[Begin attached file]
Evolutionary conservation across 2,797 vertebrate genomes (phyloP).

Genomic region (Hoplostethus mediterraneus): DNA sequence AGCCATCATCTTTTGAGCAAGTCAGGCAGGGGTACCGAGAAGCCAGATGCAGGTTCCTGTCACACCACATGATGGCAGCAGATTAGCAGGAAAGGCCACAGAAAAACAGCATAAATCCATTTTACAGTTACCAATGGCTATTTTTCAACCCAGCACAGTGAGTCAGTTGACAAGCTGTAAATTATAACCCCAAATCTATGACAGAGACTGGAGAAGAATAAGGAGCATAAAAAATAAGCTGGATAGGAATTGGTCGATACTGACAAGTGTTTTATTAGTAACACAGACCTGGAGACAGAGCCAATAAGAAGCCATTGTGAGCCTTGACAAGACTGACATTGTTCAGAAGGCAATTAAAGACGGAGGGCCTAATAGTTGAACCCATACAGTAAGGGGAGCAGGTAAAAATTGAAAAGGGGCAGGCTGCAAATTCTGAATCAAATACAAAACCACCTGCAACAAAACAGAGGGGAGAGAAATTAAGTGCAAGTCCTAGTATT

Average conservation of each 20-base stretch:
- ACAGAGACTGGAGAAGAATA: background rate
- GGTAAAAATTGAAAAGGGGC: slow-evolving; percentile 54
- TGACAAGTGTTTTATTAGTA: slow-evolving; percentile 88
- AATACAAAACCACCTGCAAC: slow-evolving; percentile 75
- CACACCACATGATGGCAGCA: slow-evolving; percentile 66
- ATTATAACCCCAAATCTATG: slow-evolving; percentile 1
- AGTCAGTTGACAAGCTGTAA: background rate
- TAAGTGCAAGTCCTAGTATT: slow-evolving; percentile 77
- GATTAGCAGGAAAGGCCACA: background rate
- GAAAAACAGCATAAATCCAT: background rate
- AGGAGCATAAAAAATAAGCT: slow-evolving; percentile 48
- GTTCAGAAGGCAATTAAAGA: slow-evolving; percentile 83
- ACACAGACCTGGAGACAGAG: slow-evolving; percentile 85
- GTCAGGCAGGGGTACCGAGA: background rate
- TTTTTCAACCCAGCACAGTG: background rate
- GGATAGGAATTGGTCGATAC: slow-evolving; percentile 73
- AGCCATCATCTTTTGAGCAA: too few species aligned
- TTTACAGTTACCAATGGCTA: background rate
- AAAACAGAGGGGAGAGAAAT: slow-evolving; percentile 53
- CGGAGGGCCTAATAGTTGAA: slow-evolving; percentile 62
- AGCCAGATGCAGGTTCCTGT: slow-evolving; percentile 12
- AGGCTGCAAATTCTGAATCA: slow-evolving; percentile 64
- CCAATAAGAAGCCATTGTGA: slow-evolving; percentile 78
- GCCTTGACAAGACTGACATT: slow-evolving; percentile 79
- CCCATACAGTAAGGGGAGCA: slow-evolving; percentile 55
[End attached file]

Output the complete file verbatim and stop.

Evolutionary conservation across 2,797 vertebrate genomes (phyloP).

Genomic region (Hoplostethus mediterraneus): DNA sequence AGCCATCATCTTTTGAGCAAGTCAGGCAGGGGTACCGAGAAGCCAGATGCAGGTTCCTGTCACACCACATGATGGCAGCAGATTAGCAGGAAAGGCCACAGAAAAACAGCATAAATCCATTTTACAGTTACCAATGGCTATTTTTCAACCCAGCACAGTGAGTCAGTTGACAAGCTGTAAATTATAACCCCAAATCTATGACAGAGACTGGAGAAGAATAAGGAGCATAAAAAATAAGCTGGATAGGAATTGGTCGATACTGACAAGTGTTTTATTAGTAACACAGACCTGGAGACAGAGCCAATAAGAAGCCATTGTGAGCCTTGACAAGACTGACATTGTTCAGAAGGCAATTAAAGACGGAGGGCCTAATAGTTGAACCCATACAGTAAGGGGAGCAGGTAAAAATTGAAAAGGGGCAGGCTGCAAATTCTGAATCAAATACAAAACCACCTGCAACAAAACAGAGGGGAGAGAAATTAAGTGCAAGTCCTAGTATT

Average conservation of each 20-base stretch:
- ACAGAGACTGGAGAAGAATA: background rate
- GGTAAAAATTGAAAAGGGGC: slow-evolving; percentile 54
- TGACAAGTGTTTTATTAGTA: slow-evolving; percentile 88
- AATACAAAACCACCTGCAAC: slow-evolving; percentile 75
- CACACCACATGATGGCAGCA: slow-evolving; percentile 66
- ATTATAACCCCAAATCTATG: slow-evolving; percentile 1
- AGTCAGTTGACAAGCTGTAA: background rate
- TAAGTGCAAGTCCTAGTATT: slow-evolving; percentile 77
- GATTAGCAGGAAAGGCCACA: background rate
- GAAAAACAGCATAAATCCAT: background rate
- AGGAGCATAAAAAATAAGCT: slow-evolving; percentile 48
- GTTCAGAAGGCAATTAAAGA: slow-evolving; percentile 83
- ACACAGACCTGGAGACAGAG: slow-evolving; percentile 85
- GTCAGGCAGGGGTACCGAGA: background rate
- TTTTTCAACCCAGCACAGTG: background rate
- GGATAGGAATTGGTCGATAC: slow-evolving; percentile 73
- AGCCATCATCTTTTGAGCAA: too few species aligned
- TTTACAGTTACCAATGGCTA: background rate
- AAAACAGAGGGGAGAGAAAT: slow-evolving; percentile 53
- CGGAGGGCCTAATAGTTGAA: slow-evolving; percentile 62
- AGCCAGATGCAGGTTCCTGT: slow-evolving; percentile 12
- AGGCTGCAAATTCTGAATCA: slow-evolving; percentile 64
- CCAATAAGAAGCCATTGTGA: slow-evolving; percentile 78
- GCCTTGACAAGACTGACATT: slow-evolving; percentile 79
- CCCATACAGTAAGGGGAGCA: slow-evolving; percentile 55